This variability can be critical as it affects the quality of the tea that is made with the milk – and we knew from a previous project in Pakistan that the wife’s ability to make tea just the right way is very important.
It took much more artful questioning and a much longer route around the subject for the women to talk about the process of collecting, boiling and dividing the milk every morning. Tradition is very strong in Pakistan, expectations are passed down the generations. To confess that they would rather stay in bed a little longer and not have to do this was akin to confessing to being a bad wife, mother and daughter-in-law, to the shirking of their responsibilities.
Nestlé and other organizations, however, did offer an alternative. They had modern collection systems collecting from identified farms with consistent cold chain and they sterilized the milk offering cartons of consistent UHT milk.
This UHT milk relieved mum of the burden of rising early to buy, boil and sort the milk and gave her the consistency of quality and taste that she required. But, in the eyes of the matriarchal mother-in-law, such motivations were a shirking of a traditional responsibility. No daughter-in-law of theirs would make such a move.
However, we found as we researched in different more and less traditional locations around Pakistan that when UHT milk is presented as a positive health benefit for the children and for the rest of the family, the same matriarch would expect any responsible daughter-in-law that loved and cared for her family to make this important switch.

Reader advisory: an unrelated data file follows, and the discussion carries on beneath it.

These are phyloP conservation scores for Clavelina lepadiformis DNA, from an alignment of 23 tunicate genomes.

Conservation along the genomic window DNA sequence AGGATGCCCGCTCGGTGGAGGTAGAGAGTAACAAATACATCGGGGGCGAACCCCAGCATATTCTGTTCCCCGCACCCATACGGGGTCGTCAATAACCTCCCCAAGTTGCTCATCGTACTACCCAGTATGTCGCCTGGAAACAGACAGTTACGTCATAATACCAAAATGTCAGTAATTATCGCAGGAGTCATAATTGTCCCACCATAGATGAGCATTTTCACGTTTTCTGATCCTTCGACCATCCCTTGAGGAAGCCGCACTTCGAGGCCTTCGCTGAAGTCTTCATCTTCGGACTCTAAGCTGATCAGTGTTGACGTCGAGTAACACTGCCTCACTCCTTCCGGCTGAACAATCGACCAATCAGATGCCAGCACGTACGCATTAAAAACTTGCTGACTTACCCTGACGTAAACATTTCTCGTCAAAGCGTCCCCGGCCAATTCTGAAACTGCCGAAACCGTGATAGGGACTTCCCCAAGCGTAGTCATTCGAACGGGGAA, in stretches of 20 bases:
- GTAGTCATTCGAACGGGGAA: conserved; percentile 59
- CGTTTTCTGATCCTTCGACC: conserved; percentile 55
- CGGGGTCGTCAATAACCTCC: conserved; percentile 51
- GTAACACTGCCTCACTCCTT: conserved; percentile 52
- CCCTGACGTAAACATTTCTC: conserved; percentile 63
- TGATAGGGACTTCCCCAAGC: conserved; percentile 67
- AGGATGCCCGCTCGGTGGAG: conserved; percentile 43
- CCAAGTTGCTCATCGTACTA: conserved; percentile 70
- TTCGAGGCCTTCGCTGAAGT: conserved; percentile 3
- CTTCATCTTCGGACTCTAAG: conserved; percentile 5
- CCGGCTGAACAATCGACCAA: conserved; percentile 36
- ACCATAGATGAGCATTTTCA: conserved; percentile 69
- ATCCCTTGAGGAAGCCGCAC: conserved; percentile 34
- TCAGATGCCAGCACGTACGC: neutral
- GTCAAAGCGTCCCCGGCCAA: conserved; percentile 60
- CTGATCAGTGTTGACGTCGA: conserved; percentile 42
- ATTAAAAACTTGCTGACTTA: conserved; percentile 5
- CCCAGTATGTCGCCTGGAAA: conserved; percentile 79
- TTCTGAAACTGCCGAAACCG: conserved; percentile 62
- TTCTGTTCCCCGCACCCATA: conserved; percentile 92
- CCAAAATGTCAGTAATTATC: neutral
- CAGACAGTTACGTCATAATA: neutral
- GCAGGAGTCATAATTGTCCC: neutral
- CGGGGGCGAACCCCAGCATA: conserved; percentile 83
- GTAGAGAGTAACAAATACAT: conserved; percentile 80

Our work also identified an ideal Taste Profile for Milk Pak that differentiated it from its competitors and that consumers would associate with these health benefits
We identified the practical and emotional role that UHT milk played in the lives of these consumers and how to tap into the significance of this through carefully crafted and targeted emotional messaging.
Implementation of our recommendations made a significant difference to the fortunes of the brand as you can see from this comment from the brand manager at that time.
“We at Nestle were at a fix: Our biggest dairy brand, and the market leader for Pakistan’s UHT Milk market of nearly 250M USD, experienced rapid market share decline. While the category’s decline and market dynamics played their part, we struggled to find ways to revive the iconic brand and steer it in the direction for growth. At this point, we went back to the basics and focused on our product and our key proposition as the leading milk brand. As the Consumer Insights Manager at the time, I got in touch with Chris at Marketing Clinic to help us better understand our core proposition based on sound research. The result, though a mere 3 word statement, was phenomenal. It resulted in an increase in ‘Repurchase’ by 400 in the brand tracker and Market Share by 1000 basis points within a span of 3 months, despite continuing category decline.”
Danyal Syed Ali
Chris Lukehurst is a Consumer Psychologist and a Director at The Marketing Clinic:
Providing Clarity on the Psychological relationships between consumers and brands